Spent the morning of April tenth (yeah, the reports are rather late) in and around the Tsukiji Fish Market.
Entry was not the most auspicious. Big warning signs along the way from the closest metro station stated that the market was temporarily off limits to “non-business” visitors.
Not so easily dissuaded, decided to go and see what was really going on. And it turned out that the warning was only about the tuna auctions held veruy early in the morning, not the whole market.
The first sight in the area was the massive number of ground-hugging transport vehicles zipping around the area. The flatbed cars were transporting the products to the vans of restaurants and shops that are not allowed to enter the halls.
The halls are vast, and absolutely packed with seafood of all descriptions – the selection ranged from the common (tuna) to truly obscure (sea cucumber) via the ugly (some deep sea crustaceans). Apart from the fish most of the wares were alive, so as to provide as fresh a dish as possible. Some critters were numerous (squid, mantis shrimp) whereas some were confined to one or two specimens on a single vendor’s table.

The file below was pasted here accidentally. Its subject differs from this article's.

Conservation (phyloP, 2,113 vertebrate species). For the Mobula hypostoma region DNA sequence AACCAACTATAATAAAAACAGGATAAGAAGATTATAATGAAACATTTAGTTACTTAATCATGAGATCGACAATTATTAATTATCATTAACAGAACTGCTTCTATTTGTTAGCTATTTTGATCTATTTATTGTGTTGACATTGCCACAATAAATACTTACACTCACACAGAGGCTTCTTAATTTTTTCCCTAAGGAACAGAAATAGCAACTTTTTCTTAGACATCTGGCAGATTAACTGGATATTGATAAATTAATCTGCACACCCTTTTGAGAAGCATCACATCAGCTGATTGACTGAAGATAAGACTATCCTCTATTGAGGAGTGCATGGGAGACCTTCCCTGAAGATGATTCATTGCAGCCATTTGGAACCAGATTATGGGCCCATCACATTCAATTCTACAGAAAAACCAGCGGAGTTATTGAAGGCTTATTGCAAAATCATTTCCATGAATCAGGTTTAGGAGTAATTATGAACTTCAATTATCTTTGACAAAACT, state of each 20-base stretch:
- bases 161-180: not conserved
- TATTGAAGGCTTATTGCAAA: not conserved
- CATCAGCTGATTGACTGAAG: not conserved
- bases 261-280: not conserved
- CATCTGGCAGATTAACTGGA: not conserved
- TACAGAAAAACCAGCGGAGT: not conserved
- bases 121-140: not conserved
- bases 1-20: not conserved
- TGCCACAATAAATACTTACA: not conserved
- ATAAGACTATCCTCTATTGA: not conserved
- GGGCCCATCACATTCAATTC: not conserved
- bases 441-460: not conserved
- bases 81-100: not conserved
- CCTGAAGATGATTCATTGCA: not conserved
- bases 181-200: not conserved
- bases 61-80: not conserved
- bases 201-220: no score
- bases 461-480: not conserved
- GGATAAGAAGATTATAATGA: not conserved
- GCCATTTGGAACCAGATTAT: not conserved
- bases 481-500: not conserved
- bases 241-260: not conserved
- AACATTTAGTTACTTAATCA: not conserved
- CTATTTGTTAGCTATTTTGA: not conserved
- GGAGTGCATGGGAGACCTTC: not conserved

Photographed without aiming the camera much. The corridors were narrow, people were milling everywhere and the rapidly moving vehicles were a constant hazard and thus a free-ranging paparazzi mode was far easier to use.
While there were plenty of sales made in the halls of the market, it was the surrounding area that had the more consumer-friendly shops. And plenty of sushi restaurants.
Just had to have a breakfast in one – and got treated to likely the freshest sushi dish ever. And one of the cheapest. Close to twenty pieces (both nigiri and maki), a bowl of miso soup (with a bonus shrimp) and an infinite amount of green tea for the equivalent of ten euros is not a typical cost in Finland.
Picked up the second t-shirt of the trip (wrap-around stylized black tuna on white) and some sushi paraphernalia in the barracks next to the market.
A couple of blocks away the market turned a bit more conventional, but still very seafood-related. Ought to have picked up an industrial-sized pack of nori or tasted a proper japanese omelette, but was way too full for the latter and figured that Narita shops would have sources for the former.